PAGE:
Since its founding in 1847, City College of New York has served as a model for urban universities throughout the United States. Jonas Salk, who discovered the polio vaccine, is an alumnus. So is Secretary of State Colin Powell, and the college has produced eight Nobel Prize winners. Among the things that City College is best known for are ethnic diversity and its commitment to providing affordable education.

Students of City College commonly cite the school's diversity as one of its most important features. Chemistry major Lev Sviridov says it adds to campus life. "We have a very diverse student body," he said. "All have different interests. Yes, there are debates, yes there is heated discussion. But, overall, we are able to come to a consensus. It's lively, but it's also progressive. We do realize that we have to co-exist in one way or another, because we're all going to the same school. Whether or not you have a very heated debate on Friday, you have to come back on Monday and live together."

According to a recent survey by U.S. News and World Report, City College of New York has one of the most diversified student bodies in the nation.

But William Rogers, director of Urban Affairs at City College, recalls things were different when he grew up across the street from the school in the 1950s. "As a youngster here, City College was just a place where other people went," he said. "I remember looking out the window of my mother's bedroom, which is right over on 133rd Street, and asking, 'What is that place over there?' She indicated it's a college, and I would ask, 'Do black people go to college?' because I never saw anybody that looked like me going there."

In the late 1960s, the college adopted an open admissions policy aimed at broadening the student demographic. Today, the student body is roughly 60 percent Black and Hispanic, 25 percent Asian, and 15 percent white.

The school is located in Harlem, which is commonly referred to as "the African-American cultural capital," and also has a large Hispanic population. Urban Affairs Director William Rogers says he and college President Gregory Williams are focused on maintaining close ties to the neighborhood, which is currently enjoying what many call a renaissance.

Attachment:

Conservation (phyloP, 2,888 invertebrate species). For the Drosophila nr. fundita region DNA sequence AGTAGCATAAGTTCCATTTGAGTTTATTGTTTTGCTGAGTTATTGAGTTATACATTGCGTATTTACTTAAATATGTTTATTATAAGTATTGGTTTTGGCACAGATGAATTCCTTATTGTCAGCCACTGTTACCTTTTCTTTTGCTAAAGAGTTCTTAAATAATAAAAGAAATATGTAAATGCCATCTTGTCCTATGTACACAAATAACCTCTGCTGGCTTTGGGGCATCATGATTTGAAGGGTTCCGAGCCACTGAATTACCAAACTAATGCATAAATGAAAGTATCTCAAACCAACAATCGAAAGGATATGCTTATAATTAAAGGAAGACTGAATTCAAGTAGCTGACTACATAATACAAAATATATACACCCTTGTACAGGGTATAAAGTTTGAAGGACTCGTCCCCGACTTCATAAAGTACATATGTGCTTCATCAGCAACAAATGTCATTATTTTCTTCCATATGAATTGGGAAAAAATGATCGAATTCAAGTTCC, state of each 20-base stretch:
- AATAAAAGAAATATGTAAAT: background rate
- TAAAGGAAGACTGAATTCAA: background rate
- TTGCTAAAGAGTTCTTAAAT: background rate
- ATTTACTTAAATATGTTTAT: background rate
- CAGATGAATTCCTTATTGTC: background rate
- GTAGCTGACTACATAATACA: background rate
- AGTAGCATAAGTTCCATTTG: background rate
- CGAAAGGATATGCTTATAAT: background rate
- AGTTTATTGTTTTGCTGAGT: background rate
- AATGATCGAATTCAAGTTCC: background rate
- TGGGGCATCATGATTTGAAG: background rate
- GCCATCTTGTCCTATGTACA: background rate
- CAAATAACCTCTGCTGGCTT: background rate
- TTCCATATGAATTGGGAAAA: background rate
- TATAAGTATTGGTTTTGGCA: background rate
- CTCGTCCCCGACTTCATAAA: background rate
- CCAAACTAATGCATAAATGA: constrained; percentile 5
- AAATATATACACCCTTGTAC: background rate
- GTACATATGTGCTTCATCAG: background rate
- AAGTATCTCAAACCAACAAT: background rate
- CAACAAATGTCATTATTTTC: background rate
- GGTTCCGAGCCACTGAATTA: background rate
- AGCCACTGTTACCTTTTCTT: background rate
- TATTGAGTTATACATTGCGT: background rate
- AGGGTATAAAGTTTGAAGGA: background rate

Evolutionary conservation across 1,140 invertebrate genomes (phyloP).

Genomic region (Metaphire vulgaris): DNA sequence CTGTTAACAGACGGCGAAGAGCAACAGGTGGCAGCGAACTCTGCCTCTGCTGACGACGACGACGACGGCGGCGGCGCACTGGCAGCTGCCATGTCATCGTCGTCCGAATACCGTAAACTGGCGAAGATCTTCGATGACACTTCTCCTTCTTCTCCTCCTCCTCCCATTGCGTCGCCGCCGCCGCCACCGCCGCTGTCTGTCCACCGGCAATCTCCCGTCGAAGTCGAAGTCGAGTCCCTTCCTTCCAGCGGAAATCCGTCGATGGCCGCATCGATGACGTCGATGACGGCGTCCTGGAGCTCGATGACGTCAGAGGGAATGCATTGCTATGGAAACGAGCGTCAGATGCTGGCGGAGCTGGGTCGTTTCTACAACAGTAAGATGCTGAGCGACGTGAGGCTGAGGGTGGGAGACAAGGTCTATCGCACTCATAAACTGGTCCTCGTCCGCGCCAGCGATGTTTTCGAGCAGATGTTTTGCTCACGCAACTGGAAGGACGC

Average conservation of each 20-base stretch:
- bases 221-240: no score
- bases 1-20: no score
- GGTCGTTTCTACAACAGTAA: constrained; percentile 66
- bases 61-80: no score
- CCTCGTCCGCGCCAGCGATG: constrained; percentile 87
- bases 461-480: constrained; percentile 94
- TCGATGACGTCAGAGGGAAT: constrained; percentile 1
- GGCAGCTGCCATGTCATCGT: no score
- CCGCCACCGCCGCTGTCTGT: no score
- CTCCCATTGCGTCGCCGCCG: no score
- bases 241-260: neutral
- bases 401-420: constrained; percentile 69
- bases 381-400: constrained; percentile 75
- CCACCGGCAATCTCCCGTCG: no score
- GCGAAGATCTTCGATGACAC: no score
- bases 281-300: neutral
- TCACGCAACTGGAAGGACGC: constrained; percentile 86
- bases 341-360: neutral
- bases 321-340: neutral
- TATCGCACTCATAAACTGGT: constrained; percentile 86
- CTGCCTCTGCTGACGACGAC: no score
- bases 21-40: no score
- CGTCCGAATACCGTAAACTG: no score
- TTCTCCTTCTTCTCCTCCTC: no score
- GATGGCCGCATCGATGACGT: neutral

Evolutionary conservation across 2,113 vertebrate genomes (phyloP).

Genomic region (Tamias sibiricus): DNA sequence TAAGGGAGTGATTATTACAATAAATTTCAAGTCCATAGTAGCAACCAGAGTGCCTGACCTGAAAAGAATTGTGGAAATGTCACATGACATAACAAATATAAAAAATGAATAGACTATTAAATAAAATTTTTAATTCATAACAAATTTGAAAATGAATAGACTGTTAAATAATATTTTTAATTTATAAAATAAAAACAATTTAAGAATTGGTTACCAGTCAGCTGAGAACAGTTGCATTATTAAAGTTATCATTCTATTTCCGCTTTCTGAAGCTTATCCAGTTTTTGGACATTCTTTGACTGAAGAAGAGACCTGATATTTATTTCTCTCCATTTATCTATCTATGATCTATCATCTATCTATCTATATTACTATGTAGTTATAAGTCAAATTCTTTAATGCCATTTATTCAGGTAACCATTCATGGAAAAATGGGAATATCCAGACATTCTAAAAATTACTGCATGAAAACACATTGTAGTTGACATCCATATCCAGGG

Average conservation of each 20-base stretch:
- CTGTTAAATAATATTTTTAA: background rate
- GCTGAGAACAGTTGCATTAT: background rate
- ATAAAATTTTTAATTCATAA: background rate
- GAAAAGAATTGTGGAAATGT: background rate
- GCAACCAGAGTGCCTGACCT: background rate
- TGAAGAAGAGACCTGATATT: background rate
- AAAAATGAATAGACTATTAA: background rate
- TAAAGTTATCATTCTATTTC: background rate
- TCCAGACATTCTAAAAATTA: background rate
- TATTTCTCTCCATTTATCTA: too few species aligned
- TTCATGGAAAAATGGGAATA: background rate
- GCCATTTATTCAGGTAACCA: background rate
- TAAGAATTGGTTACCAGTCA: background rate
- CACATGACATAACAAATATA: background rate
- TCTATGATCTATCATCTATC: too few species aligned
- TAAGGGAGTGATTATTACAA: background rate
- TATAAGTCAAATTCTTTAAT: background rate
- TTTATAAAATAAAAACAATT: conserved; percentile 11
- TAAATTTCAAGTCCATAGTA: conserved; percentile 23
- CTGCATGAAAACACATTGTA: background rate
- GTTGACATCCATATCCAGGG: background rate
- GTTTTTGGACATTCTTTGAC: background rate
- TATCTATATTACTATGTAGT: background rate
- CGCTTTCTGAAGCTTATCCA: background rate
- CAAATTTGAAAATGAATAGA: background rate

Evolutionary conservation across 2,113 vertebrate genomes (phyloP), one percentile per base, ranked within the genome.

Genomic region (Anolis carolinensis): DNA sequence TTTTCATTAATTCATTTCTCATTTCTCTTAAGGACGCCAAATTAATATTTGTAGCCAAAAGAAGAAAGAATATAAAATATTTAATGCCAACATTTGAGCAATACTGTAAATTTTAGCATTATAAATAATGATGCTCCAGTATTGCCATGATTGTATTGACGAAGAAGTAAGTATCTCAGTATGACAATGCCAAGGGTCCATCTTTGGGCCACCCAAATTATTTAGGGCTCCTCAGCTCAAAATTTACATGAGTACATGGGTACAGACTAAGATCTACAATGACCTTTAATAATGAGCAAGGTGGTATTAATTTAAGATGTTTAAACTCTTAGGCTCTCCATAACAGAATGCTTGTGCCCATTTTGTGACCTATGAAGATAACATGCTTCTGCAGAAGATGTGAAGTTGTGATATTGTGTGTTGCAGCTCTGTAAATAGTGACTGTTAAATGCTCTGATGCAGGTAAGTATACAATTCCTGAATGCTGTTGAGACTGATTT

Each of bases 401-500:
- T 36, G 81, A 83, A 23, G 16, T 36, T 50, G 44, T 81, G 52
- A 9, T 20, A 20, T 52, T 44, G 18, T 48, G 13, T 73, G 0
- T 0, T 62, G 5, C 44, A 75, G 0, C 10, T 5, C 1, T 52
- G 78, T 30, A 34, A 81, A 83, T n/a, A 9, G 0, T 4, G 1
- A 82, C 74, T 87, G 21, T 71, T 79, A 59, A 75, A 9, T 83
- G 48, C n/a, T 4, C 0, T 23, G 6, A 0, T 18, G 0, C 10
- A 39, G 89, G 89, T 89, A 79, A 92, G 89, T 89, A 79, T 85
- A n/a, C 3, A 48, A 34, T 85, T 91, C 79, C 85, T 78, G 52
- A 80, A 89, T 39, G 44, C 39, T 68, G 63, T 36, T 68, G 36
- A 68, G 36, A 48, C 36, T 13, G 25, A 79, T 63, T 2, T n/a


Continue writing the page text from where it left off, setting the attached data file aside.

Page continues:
"Our president is very encouraging, because he has an understanding of what a university needs to do to be a good neighbor," he said. "In years past, it was altruistic to do a good thing, but now it's [good] business. With the resources that are being poured into this community, it would be unwise to not be a part of whatever the revitalization efforts are. I believe that Harlem can give us the ability to be the leader in urban education."

The school, which is part of the City University of New York system, was founded in 1847 as New York's Free Academy on the principle that the government has a responsibility to provide free higher education to the underclass. Today, more than half of CCNY's students come from families earning less than $25,000 a year, and nearly three quarters of the students work part or full time.

The people of New York supported the school's founding, but it faced tough political opposition. President Williams says state-funded universities around the country face some of the same challenges. "It is still an experiment in democracy. The question still for the state legislatures around the country: Are we still going to focus on educating the children of the middle class and the poor, who cannot go off to these private schools and pay $30,000 a year or more? Are we still willing to do that? The final chapter is not written on that."

City College has not had been tuition-free since the mid-1970s. Today, students pay approximately $3,000 a year to attend. Even so, Mr. Williams says, his fundraising efforts are, by necessity, relentless. he says that state funding for public institutions in the United States has an average dropped from 75 to 25 percent in the last 30 years.